PC cases these days are all about showing off: tempered glass panels, RGB lighting, sleek metal designs like alien spacecraft, the works. Many builders, however, buck the trends in order to create the most ludicrous “sleeper PCs” with high end hardware cloaked in outdated or unassuming cases, like some kind of warrior monk incognito.
Enter YouTuber Tech By Matt (opens in new tab)‘s Ryzen, RTX gaming PC in the, uh, hottest small form factor chassis around: the OG Xbox 360 case. Those original model 360s were decimated by the Red Ring of Death, a hardware failure brought on by the console’s poor ventilation frying the components with excessive temps. In an act of hubris out of a Greek tragedy, Matt gutted his childhood console that’s survived since ’09 and replaced the innards with bigger, stronger, hotter components that were never meant to squeeze in there.
He largely hollowed out the inside of the console and even a little bit of one of those curved, fancy-looking hard drive expansions you could get (it’s just a standard 2.5″ HDD buried in there at the end of the day) to make room for all the components. Demonstrating admirable attention to detail, Matt did resolder and rewire the front daughter board of the console, leaving it looking a little like the Pokémon Tangela but also allowing the power button and green LEDs to work with the new system.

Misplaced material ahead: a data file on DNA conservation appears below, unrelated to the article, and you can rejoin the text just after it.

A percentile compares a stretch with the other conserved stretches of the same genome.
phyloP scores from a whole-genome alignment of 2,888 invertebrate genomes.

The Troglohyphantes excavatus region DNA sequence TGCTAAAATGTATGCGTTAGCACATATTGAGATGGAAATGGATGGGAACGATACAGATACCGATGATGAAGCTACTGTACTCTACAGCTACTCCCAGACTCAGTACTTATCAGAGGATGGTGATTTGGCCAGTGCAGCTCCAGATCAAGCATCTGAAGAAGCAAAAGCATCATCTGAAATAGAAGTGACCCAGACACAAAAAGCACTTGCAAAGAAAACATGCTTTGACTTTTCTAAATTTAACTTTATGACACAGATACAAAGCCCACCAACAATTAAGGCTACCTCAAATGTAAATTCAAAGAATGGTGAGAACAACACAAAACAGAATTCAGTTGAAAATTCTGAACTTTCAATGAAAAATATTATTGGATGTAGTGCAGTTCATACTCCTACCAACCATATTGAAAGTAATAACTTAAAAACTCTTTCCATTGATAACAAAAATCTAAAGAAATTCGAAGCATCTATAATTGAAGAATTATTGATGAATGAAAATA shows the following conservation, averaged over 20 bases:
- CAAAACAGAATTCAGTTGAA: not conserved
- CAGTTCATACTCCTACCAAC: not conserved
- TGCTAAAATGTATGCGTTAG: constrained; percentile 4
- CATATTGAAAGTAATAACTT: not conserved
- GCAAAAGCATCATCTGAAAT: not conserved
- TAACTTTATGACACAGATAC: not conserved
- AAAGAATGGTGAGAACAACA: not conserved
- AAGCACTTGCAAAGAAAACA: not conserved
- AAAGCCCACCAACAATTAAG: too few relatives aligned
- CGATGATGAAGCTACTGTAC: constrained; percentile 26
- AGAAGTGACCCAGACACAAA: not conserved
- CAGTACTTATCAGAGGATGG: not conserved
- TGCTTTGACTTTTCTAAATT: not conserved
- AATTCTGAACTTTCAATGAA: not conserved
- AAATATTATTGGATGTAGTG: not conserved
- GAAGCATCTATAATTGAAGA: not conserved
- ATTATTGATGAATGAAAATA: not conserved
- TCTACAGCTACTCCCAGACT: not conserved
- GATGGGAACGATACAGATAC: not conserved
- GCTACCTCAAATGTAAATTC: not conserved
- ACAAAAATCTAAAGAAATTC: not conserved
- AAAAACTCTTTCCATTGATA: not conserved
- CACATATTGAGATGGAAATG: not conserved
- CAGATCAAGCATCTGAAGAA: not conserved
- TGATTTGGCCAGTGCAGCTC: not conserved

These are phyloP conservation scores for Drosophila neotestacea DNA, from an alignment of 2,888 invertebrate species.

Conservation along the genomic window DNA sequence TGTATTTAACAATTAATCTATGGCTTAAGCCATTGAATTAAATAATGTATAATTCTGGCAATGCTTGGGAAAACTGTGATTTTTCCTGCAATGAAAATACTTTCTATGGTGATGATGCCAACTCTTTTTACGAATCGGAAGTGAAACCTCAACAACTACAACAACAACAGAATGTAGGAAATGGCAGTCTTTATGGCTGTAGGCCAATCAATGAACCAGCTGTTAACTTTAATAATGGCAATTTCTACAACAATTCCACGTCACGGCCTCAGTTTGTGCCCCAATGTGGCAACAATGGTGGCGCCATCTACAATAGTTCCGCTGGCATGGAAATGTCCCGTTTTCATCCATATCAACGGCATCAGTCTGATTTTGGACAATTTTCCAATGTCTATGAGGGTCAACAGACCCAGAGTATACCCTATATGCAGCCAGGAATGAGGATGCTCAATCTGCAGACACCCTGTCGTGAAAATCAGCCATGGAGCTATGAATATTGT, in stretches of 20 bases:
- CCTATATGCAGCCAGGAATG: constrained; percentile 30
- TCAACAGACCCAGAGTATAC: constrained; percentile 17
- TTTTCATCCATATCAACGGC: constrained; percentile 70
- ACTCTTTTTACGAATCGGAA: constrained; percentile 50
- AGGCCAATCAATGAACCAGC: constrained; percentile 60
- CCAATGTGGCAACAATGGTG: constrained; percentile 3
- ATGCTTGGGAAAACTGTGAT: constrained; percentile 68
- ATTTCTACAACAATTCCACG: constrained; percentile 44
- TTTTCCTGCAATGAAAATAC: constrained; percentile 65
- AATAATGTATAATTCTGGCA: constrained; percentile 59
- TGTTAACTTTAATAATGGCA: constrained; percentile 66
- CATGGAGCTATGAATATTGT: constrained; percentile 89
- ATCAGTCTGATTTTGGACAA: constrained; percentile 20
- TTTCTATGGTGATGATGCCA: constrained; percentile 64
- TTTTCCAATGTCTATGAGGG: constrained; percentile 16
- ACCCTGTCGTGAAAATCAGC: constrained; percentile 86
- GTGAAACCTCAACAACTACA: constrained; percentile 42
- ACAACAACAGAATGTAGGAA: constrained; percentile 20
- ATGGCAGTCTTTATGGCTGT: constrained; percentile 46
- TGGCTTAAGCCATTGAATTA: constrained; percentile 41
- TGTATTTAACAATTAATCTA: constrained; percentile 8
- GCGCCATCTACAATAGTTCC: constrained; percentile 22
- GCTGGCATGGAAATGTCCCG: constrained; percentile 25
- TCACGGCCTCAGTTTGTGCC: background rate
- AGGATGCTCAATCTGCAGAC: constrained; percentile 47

The PC inside is running a Ryzen R50 5600x processor, RTX 3060 graphics card, and 32 GB of RAM. There was no question of cramming a power supply in there, so Matt opted for a similar solution to the original 360’s deadly bludgeon of an external power brick (opens in new tab), in this case a gaming laptop charger hooked up to an internal power converter in the console.
The end result is snug and hot like a cabin on a cold winter’s morn. It runs games as well as you’d expect from current-gen hardware, but it also clocks GPU temps north of 80° Celsius, and CPU temps consistently in the mid to high 90s. Matt mused about potentially rigging up some higher intensity server fans—the same solution that saved YouTuber Shank Mods’ Hot Wheels PC (opens in new tab)—but for now the builder’s saying mission accomplished. If you’re interested in other projects by Matt—like a similar build in a Gamecube (opens in new tab) chassis— you can check out his YouTube channel (opens in new tab).
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